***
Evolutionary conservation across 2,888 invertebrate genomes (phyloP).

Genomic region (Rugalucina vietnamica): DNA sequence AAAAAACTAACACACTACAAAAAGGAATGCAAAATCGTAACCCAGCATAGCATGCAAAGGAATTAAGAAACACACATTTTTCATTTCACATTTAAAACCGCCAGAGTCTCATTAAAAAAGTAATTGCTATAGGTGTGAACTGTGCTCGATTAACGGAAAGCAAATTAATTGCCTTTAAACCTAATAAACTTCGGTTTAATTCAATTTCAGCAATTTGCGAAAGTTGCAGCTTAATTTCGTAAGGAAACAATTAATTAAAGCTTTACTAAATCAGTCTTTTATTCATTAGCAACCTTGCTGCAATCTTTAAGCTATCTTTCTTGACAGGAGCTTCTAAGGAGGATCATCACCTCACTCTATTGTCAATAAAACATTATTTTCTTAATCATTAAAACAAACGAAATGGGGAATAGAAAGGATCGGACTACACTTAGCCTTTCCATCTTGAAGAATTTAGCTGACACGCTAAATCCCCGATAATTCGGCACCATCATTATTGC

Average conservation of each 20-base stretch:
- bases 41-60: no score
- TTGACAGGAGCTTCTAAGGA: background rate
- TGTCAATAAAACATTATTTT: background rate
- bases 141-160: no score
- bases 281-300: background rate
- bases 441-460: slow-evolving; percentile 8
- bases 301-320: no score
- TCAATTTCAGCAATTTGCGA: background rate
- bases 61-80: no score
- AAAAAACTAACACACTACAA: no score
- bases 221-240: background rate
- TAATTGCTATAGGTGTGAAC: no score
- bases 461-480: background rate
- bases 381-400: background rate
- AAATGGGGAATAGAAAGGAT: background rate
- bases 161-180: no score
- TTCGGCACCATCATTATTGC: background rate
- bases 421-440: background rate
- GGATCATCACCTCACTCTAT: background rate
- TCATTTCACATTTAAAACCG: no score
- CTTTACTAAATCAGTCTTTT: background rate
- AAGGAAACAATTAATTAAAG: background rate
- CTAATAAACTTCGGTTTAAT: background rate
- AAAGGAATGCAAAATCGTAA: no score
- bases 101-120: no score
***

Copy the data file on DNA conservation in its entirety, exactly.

Evolutionary conservation across 2,888 invertebrate genomes (phyloP).

Genomic region (Rugalucina vietnamica): DNA sequence AAAAAACTAACACACTACAAAAAGGAATGCAAAATCGTAACCCAGCATAGCATGCAAAGGAATTAAGAAACACACATTTTTCATTTCACATTTAAAACCGCCAGAGTCTCATTAAAAAAGTAATTGCTATAGGTGTGAACTGTGCTCGATTAACGGAAAGCAAATTAATTGCCTTTAAACCTAATAAACTTCGGTTTAATTCAATTTCAGCAATTTGCGAAAGTTGCAGCTTAATTTCGTAAGGAAACAATTAATTAAAGCTTTACTAAATCAGTCTTTTATTCATTAGCAACCTTGCTGCAATCTTTAAGCTATCTTTCTTGACAGGAGCTTCTAAGGAGGATCATCACCTCACTCTATTGTCAATAAAACATTATTTTCTTAATCATTAAAACAAACGAAATGGGGAATAGAAAGGATCGGACTACACTTAGCCTTTCCATCTTGAAGAATTTAGCTGACACGCTAAATCCCCGATAATTCGGCACCATCATTATTGC

Average conservation of each 20-base stretch:
- bases 41-60: no score
- TTGACAGGAGCTTCTAAGGA: background rate
- TGTCAATAAAACATTATTTT: background rate
- bases 141-160: no score
- bases 281-300: background rate
- bases 441-460: slow-evolving; percentile 8
- bases 301-320: no score
- TCAATTTCAGCAATTTGCGA: background rate
- bases 61-80: no score
- AAAAAACTAACACACTACAA: no score
- bases 221-240: background rate
- TAATTGCTATAGGTGTGAAC: no score
- bases 461-480: background rate
- bases 381-400: background rate
- AAATGGGGAATAGAAAGGAT: background rate
- bases 161-180: no score
- TTCGGCACCATCATTATTGC: background rate
- bases 421-440: background rate
- GGATCATCACCTCACTCTAT: background rate
- TCATTTCACATTTAAAACCG: no score
- CTTTACTAAATCAGTCTTTT: background rate
- AAGGAAACAATTAATTAAAG: background rate
- CTAATAAACTTCGGTTTAAT: background rate
- AAAGGAATGCAAAATCGTAA: no score
- bases 101-120: no score